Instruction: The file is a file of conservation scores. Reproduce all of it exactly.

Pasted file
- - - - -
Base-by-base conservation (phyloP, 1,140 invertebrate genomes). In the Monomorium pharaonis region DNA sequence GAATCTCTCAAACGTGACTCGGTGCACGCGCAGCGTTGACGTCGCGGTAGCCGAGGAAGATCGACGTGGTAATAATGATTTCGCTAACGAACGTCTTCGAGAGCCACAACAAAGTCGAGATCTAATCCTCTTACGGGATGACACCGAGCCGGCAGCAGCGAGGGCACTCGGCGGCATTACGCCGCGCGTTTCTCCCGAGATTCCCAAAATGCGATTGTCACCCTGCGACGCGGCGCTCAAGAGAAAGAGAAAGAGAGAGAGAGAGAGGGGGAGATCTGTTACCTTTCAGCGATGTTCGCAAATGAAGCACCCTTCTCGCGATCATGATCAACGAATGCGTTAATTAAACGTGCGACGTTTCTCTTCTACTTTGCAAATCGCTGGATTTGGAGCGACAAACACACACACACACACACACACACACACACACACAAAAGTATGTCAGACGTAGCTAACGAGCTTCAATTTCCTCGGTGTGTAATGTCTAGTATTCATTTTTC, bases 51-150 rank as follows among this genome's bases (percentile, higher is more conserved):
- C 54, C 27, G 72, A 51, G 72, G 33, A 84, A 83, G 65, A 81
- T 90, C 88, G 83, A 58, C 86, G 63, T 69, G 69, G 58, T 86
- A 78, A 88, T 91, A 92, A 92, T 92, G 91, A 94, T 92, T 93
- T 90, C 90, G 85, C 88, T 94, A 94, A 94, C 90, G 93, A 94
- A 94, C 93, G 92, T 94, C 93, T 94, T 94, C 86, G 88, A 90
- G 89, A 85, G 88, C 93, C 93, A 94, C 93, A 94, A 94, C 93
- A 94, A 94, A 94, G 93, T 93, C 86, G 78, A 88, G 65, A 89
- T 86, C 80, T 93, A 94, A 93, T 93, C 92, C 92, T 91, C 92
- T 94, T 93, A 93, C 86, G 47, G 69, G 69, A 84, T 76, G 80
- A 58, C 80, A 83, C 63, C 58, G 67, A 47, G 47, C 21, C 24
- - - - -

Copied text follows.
Base-by-base conservation (phyloP, 1,140 invertebrate genomes). In the Monomorium pharaonis region DNA sequence GAATCTCTCAAACGTGACTCGGTGCACGCGCAGCGTTGACGTCGCGGTAGCCGAGGAAGATCGACGTGGTAATAATGATTTCGCTAACGAACGTCTTCGAGAGCCACAACAAAGTCGAGATCTAATCCTCTTACGGGATGACACCGAGCCGGCAGCAGCGAGGGCACTCGGCGGCATTACGCCGCGCGTTTCTCCCGAGATTCCCAAAATGCGATTGTCACCCTGCGACGCGGCGCTCAAGAGAAAGAGAAAGAGAGAGAGAGAGAGGGGGAGATCTGTTACCTTTCAGCGATGTTCGCAAATGAAGCACCCTTCTCGCGATCATGATCAACGAATGCGTTAATTAAACGTGCGACGTTTCTCTTCTACTTTGCAAATCGCTGGATTTGGAGCGACAAACACACACACACACACACACACACACACACACACAAAAGTATGTCAGACGTAGCTAACGAGCTTCAATTTCCTCGGTGTGTAATGTCTAGTATTCATTTTTC, bases 51-150 rank as follows among this genome's bases (percentile, higher is more conserved):
- C 54, C 27, G 72, A 51, G 72, G 33, A 84, A 83, G 65, A 81
- T 90, C 88, G 83, A 58, C 86, G 63, T 69, G 69, G 58, T 86
- A 78, A 88, T 91, A 92, A 92, T 92, G 91, A 94, T 92, T 93
- T 90, C 90, G 85, C 88, T 94, A 94, A 94, C 90, G 93, A 94
- A 94, C 93, G 92, T 94, C 93, T 94, T 94, C 86, G 88, A 90
- G 89, A 85, G 88, C 93, C 93, A 94, C 93, A 94, A 94, C 93
- A 94, A 94, A 94, G 93, T 93, C 86, G 78, A 88, G 65, A 89
- T 86, C 80, T 93, A 94, A 93, T 93, C 92, C 92, T 91, C 92
- T 94, T 93, A 93, C 86, G 47, G 69, G 69, A 84, T 76, G 80
- A 58, C 80, A 83, C 63, C 58, G 67, A 47, G 47, C 21, C 24